Bundled along with the MPlayer download is MEncoder, which is a simple movie encoder, designed to encode MPlayer-playable movies.
 
You can download this latest version of MPlayer from the riscos.info website here.

Updates galore

Version 3.38 of OpenVector, OpenGridPro and DrawPlus has been released. These applications are all open-source enhancements to Draw, providing enhanced layering and object library capabilities as well as the ability to draw advanced grids and other object layouts. This release features improved compatibility with Cortex-A8 hardware such as the ARMini and BeagleBoard. Compressed drawfiles and libraries can now be loaded when alignment exceptions are enabled. Consistency of layered merging has also improved.
 
Version 1.71 of PlayIt, a disc-based engine for playing sound samples, has been released. It is used as a resource by several audio players including DigitalCD. This new update contains no new functionality but several significant bugfixes, increased 26/32bit neutrality, and changes for ARMv7 compatability.
 
BarFree from Bernard Veasey has been updated to work on RISC OS 5.18, BarFree copies revised ‘Messages’ and ‘Templates’ files to your ’PreDesk’ directory within its own directory called ‘Free’ to enable different style Free Space windows.
 
Charm has been updated to version 2.5.3 to add support for 'new' and 'delete' keywords for allocating and releasing storage for records. Charm is a high level programming language with a compiler than generates efficient code with a small memory footprint.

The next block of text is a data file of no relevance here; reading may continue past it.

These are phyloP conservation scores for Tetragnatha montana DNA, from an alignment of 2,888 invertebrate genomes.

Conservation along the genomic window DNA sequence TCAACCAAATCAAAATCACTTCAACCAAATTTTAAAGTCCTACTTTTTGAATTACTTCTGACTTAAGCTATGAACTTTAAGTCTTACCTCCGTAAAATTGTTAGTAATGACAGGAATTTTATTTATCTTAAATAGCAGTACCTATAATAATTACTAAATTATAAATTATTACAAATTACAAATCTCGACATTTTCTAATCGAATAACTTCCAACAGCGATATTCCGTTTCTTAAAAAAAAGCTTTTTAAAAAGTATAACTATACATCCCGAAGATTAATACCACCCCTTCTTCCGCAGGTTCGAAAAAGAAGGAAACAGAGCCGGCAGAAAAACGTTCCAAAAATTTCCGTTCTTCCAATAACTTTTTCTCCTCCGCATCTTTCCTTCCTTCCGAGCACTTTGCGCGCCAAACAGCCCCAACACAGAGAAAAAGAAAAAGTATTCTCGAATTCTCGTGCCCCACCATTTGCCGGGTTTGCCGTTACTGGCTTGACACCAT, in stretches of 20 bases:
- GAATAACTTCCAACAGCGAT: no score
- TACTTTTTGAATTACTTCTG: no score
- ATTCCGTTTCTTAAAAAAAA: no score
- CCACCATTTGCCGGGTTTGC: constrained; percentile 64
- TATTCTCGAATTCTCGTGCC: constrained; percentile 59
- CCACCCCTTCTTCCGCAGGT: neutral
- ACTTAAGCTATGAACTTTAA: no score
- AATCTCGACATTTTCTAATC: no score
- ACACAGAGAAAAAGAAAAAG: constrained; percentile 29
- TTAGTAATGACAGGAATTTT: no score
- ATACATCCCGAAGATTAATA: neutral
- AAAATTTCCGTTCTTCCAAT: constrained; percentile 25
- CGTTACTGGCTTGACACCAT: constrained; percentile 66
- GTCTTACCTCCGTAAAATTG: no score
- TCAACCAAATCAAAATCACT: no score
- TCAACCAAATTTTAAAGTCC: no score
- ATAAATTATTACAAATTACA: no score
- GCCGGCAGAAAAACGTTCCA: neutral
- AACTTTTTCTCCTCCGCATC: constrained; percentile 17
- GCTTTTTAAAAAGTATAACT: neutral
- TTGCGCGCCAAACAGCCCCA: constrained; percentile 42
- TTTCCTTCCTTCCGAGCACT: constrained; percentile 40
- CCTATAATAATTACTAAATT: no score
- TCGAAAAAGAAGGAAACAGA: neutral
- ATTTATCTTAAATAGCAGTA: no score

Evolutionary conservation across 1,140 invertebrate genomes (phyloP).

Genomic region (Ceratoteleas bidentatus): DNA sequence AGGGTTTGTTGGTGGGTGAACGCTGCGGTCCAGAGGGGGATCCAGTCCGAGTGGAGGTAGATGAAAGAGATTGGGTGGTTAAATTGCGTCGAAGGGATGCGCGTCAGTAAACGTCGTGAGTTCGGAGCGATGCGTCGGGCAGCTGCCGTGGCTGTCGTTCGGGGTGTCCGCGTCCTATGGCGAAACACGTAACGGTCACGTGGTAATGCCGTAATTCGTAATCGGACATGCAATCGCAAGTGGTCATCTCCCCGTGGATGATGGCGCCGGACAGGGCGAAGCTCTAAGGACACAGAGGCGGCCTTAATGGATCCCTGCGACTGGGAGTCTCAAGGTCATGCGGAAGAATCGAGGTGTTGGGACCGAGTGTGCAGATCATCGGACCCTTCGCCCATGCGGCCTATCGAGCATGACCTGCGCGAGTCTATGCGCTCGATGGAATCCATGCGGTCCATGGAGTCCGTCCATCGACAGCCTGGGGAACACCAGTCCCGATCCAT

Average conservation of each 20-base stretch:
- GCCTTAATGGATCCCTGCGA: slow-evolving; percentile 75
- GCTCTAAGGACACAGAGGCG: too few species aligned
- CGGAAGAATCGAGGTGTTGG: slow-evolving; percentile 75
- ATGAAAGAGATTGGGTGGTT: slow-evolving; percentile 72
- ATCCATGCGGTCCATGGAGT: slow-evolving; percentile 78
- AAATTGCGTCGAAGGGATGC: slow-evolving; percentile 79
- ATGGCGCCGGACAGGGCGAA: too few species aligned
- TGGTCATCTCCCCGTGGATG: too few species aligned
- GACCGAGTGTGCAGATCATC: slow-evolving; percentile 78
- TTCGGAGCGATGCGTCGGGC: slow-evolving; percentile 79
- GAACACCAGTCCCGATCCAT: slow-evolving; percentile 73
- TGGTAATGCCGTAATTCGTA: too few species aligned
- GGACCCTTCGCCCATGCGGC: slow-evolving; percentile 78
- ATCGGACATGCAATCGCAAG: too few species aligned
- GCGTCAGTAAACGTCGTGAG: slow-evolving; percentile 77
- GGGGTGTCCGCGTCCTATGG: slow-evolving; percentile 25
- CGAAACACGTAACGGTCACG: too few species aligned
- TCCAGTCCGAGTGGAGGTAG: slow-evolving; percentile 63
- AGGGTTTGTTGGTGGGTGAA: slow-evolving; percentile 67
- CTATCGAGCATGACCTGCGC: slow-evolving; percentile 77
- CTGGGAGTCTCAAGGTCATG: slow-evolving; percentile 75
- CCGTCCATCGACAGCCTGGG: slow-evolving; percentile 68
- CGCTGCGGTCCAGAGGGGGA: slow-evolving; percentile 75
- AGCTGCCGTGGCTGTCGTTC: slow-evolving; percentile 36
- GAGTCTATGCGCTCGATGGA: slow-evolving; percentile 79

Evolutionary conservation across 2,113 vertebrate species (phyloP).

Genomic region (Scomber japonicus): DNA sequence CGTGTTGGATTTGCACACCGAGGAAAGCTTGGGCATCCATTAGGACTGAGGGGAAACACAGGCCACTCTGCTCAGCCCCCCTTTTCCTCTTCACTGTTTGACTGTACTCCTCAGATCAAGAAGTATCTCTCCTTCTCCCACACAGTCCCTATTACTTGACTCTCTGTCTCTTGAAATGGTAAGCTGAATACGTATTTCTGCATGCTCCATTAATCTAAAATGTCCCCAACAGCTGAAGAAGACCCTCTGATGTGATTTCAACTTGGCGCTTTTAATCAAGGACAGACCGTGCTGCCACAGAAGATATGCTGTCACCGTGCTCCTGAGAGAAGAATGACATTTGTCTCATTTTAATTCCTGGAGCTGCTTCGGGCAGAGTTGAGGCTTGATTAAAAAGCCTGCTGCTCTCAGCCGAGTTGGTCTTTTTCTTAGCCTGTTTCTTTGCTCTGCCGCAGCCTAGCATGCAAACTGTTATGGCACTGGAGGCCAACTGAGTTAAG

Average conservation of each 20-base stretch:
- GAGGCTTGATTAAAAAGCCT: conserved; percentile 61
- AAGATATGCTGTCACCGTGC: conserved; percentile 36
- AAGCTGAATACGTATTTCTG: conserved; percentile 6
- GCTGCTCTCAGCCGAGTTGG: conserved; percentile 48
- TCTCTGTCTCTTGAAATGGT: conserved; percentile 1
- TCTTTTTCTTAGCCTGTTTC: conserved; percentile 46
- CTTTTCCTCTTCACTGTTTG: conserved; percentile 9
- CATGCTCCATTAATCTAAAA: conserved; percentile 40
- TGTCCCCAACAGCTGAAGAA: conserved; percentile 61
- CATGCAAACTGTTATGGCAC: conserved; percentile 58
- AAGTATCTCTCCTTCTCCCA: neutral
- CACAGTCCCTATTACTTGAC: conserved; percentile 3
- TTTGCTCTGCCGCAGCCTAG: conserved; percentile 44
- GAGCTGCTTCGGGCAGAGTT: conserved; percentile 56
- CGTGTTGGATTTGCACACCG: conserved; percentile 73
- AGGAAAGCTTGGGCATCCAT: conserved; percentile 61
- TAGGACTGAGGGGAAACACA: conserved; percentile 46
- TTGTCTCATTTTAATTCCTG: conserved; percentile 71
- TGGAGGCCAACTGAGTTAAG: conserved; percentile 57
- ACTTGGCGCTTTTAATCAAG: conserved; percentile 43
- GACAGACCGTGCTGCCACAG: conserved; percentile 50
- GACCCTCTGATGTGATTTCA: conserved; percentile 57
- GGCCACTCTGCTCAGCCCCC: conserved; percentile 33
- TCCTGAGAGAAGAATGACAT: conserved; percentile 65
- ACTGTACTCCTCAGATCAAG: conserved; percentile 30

3 comments in the forums

BBC Jam suspended

Posted by Phil Mellor on 12:15, 14/3/2007 | , ,
 
BBC JamThe BBC's online education service, BBC Jam, is to be suspended after commercial online companies made complaints to the European Commission.
 
BBC Jam costs each licence fee contributor 14p per month, with the BBC pledging to invest £150m over five years.
 
Acting BBC Trust Chairman Chitra Bharucha said in a statement: "Despite a rigorous approval process involving the BBC Governors, the Department for Culture Media and Sport, and the European Commission resulting in extensive conditions on the service, BBC Jam has continued to attract complaints from the commercial sector about the parameters of its activities."
 
I find it ridiculous that the BBC is prevented from fulfulling its public service remit EDUCATING OUR NATION'S CHILDREN because it's deemed anti-competitive, yet it's perfectly OK for them to hand the TV-over-IP market to Microsoft.
 
15 comments in the forums

School gaming from days gone by

Posted by Andrew Poole on 17:00, 18/2/2007 | , , ,
 
RetroIt seems such a long time ago that Acorn had their computers in most UK schools and even longer ago that I was sitting in a classroom playing games on the BBC Masters that the school had bought. Several games stand out in my memory and these include (in no particular order): Yellow Brick Road, Little Red Riding Hood and the one that I'm sure most of you who used school computers in the late 80s will remember, Granny's Garden.
 
In this, the first of a series of articles, we'll be taking a look back at Yellow Brick Road.
 
Continue reading "School gaming from days gone by" | 29 comments in the forums